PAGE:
Crêpes aux fraises

strawberry crepes1I spent years looking for a good crepe recipe until my daughter finally presented me with one. She found it in a French children’s cookbook — and indeed, once you get the hang of it, preparing crepes is child’s play. The ingredients couldn’t be simpler: flour, an egg, milk and a little vanilla. But the proportions, ah the proportions! Too much egg will turn your crepe into an omelet. Some French crepe recipes call for water instead of milk, and the resulting pancake tastes like cardboard. These strawberry crepes, in contrast, are tender and flavorful, a delightful concoction for spring.

Crêpes aux fraises / Strawberry crepes

As you may know if you live in France, but for the benefit of those who don’t, dessert crepes and savory crepes are made here with different kinds of flour. White wheat flour is used for the dessert variety given in this recipe, while buckwheat flour is used for savory crepes. Buckwheat (which, by the way, is gluten free) is known in French as blé noir or, more commonly, sarrasin. The word — Saracen in English — was used in the Middle Ages to denote Muslims from Arabia and, later, the Moors who migrated from North Africa to Spain and then into France. Darker complexioned than Europeans, they lent their name to buckwheat and the flour and crepes derived from it.

Now then. I’d like to give hearty thanks to all of you who responded to my call for ideas about a possible Everyday French Chef cookbook (you can see the replies at the bottom of my previous post). The consensus seems to be a book on modern everyday French cuisine organized in a seasonal way. I love that idea! Thank you. Now I’ll just have to (pardon the expression) carve out enough time to write it. In the meantime, happy cooking.


This entry was posted in Desserts and tagged , , , , . Bookmark the permalink.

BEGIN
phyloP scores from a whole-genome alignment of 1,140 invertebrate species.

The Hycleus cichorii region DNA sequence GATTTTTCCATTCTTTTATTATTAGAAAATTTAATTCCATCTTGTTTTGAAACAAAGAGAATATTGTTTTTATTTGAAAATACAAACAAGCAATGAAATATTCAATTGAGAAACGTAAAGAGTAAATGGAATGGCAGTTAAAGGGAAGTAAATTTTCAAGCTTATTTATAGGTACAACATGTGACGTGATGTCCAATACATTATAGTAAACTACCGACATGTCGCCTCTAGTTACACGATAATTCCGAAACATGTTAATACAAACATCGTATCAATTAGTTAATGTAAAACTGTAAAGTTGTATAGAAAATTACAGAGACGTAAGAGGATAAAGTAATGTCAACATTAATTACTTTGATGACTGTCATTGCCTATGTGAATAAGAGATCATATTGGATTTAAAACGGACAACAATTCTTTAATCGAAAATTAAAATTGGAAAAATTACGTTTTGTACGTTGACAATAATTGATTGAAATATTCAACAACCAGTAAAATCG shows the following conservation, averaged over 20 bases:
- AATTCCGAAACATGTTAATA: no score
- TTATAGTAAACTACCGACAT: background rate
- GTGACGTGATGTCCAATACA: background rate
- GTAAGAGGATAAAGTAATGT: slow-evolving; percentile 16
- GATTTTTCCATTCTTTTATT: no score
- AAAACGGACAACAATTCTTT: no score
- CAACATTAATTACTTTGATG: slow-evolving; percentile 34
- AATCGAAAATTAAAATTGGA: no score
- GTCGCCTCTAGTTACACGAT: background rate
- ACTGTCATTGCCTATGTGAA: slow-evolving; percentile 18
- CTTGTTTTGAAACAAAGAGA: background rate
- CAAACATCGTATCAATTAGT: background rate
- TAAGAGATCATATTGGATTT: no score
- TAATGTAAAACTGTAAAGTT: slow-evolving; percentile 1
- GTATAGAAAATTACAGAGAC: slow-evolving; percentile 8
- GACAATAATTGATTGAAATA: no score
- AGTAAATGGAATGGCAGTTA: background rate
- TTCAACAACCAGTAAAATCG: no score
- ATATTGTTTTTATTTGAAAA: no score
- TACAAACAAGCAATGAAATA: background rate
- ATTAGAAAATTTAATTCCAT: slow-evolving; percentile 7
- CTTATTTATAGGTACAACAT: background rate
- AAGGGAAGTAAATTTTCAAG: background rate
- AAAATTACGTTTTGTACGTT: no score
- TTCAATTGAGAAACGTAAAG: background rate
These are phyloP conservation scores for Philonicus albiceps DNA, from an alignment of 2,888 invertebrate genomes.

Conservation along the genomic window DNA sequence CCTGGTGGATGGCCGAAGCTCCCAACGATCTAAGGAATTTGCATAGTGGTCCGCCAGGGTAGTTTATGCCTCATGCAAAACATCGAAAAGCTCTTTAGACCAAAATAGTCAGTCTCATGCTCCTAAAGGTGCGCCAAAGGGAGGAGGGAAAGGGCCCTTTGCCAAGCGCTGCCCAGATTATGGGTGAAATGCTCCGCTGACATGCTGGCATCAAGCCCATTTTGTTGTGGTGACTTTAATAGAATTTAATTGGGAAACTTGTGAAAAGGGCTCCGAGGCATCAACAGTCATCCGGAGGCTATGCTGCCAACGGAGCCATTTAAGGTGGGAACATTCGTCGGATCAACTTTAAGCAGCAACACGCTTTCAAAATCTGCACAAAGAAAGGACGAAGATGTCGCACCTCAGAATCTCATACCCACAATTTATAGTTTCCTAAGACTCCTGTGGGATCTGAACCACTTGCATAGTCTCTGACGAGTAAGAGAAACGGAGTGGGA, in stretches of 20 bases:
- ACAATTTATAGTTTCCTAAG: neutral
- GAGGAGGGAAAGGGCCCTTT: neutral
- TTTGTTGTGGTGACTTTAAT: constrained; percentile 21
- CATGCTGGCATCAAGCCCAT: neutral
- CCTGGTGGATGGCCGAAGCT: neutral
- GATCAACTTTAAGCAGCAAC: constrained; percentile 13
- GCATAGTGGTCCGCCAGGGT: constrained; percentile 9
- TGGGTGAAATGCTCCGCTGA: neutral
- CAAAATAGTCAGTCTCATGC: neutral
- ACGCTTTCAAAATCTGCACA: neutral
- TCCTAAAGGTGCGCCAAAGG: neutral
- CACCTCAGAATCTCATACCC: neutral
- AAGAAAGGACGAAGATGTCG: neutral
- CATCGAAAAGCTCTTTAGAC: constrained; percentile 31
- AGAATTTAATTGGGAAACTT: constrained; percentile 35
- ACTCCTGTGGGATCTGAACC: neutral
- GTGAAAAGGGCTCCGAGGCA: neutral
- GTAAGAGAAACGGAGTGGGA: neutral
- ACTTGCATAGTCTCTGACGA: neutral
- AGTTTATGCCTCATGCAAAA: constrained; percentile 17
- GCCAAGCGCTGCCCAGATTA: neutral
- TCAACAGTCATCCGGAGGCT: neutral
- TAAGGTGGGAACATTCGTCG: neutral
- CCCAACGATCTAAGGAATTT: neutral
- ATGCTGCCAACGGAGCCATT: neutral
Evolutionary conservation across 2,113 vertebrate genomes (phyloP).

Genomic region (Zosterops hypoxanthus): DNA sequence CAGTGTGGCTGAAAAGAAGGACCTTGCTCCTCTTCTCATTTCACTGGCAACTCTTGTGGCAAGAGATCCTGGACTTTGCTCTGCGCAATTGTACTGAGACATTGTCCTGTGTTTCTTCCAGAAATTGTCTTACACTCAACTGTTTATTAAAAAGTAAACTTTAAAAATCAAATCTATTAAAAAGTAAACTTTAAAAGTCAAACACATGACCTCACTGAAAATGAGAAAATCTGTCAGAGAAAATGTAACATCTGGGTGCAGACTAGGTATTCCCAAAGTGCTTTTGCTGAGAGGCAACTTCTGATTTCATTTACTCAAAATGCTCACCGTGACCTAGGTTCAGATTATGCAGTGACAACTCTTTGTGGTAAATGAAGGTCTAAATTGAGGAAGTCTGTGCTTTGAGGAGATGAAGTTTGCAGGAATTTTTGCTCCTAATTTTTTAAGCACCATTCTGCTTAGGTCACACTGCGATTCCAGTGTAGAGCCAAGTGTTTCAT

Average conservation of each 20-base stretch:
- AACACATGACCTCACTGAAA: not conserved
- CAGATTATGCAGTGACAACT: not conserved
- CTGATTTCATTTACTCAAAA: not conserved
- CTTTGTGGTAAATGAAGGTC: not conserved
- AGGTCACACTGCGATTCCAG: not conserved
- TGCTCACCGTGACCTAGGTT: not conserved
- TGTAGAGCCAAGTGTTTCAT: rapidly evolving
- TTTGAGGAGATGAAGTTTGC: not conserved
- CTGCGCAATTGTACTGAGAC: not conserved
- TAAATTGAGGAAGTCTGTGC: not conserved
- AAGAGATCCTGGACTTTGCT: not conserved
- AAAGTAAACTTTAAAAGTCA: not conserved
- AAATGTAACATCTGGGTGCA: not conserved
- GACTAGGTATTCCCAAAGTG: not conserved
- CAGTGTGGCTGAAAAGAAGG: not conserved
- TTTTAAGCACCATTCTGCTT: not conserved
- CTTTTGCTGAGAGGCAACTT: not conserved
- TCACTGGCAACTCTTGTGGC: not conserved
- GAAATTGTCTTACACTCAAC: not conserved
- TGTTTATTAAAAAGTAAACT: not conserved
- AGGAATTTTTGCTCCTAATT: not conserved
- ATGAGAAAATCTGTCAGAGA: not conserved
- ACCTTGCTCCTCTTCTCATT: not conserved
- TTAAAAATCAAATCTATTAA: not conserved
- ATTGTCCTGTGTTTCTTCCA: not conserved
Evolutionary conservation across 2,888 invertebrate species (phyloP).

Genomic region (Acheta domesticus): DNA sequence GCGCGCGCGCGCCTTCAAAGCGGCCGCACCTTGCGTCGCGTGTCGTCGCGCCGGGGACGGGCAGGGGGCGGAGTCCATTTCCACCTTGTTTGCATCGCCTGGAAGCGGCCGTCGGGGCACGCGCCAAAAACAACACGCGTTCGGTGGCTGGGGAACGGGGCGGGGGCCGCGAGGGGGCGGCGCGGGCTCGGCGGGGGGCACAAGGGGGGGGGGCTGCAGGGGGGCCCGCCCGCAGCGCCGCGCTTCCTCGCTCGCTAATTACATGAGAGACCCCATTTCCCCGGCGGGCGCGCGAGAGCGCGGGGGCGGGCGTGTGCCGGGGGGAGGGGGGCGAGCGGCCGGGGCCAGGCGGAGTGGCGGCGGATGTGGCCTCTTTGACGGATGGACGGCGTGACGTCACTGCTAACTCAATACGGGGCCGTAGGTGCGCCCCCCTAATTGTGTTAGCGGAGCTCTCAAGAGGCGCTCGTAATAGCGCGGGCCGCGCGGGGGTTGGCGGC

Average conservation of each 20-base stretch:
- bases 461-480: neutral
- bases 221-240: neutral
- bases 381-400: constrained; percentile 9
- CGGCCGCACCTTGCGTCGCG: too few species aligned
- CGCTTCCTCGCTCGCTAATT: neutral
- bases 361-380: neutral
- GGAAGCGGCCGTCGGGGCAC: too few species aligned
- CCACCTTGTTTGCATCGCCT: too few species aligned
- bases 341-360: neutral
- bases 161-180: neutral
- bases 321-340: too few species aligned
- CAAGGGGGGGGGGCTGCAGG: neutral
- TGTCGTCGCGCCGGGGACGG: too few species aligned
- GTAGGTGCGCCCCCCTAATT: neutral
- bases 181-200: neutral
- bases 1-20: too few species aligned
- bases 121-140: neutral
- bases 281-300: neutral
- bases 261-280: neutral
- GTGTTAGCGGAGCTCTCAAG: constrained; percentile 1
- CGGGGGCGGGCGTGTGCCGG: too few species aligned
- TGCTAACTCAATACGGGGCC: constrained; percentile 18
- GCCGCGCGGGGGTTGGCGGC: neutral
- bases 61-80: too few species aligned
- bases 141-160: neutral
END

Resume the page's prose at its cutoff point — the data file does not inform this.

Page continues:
4 Responses to Crêpes aux fraises

  1. Ellen A. says:

    Wonderful photo! Strawberry crepe on a vintage plate. Yum!

  2. Meg says:

    Hi Kerrie, hi Susan, and thanks so much for your comments. Now, here are some answers. In France, whipping cream is called ‘crème fleurette’. It comes in containers that look like mini milk cartons and, when chilled, whips up very nicely. The closest equivalent to sour cream is crème fraîche. If you’d like it to be a bit more sour, add a few drops of lemon juice. As for buckwheat crepes, I will definitely be giving you a recipe one of these days, although not necessarily in the next few weeks as I like to vary my offerings — one week soup, one week salads, one week fish, etc. There are no specific rules on folding, but it’s true that simple savory crepes — for example, with ham and cheese — are often served as you describe, with the edges folded inward to form an outer square with the filling visible in the center. More complex crepes sometimes need to be rolled. And dessert crepes may be folded in half, in quarters, rolled or served open-face. As Shakespeare says, it’s as you like it.

  3. Susan in Elora, Canada says:

    This is perfect Meg. Just got a crepe pan and have not been happy with the crepe batters I’ve tried. This goes on the menu for the weekend even though our local strawberries won’t be available for over a month.

    Now, how about a recipe for buckwheat crepes, and also some information on the various methods of folding/rolling the crepes? The buckwheat crepes that we had at Cafe Breizh in Paris had the edges folded on four sides with a large square of the filling visible in the middle. Is this the way they are always done?

  4. Kerrie in France says:

    Meg, I have only just discovered you and your blog. I think the cookbook is a wonderful idea. I am an Australian living in the south-west of France and I am constantly looking for the ingredients with which I am familiar but which are either not available or difficult to identify . For example, which cream is suitable for whipping, is there such a thing as ‘ sour cream’ and what is it called ? The cuts of meat are different and the wide choice of poultry and game in the supermarchés are an invitation to try new recipes. I am hoping that by following your blog, and using your cookbook when it appears, life will be easier in my french kitchen. Continuer

Leave a Reply

Your email address will not be published. Required fields are marked *

You may use these HTML tags and attributes: <a href="" title=""> <abbr title=""> <acronym title=""> <b> <blockquote cite=""> <cite> <code> <del datetime=""> <em> <i> <q cite=""> <strike> <strong>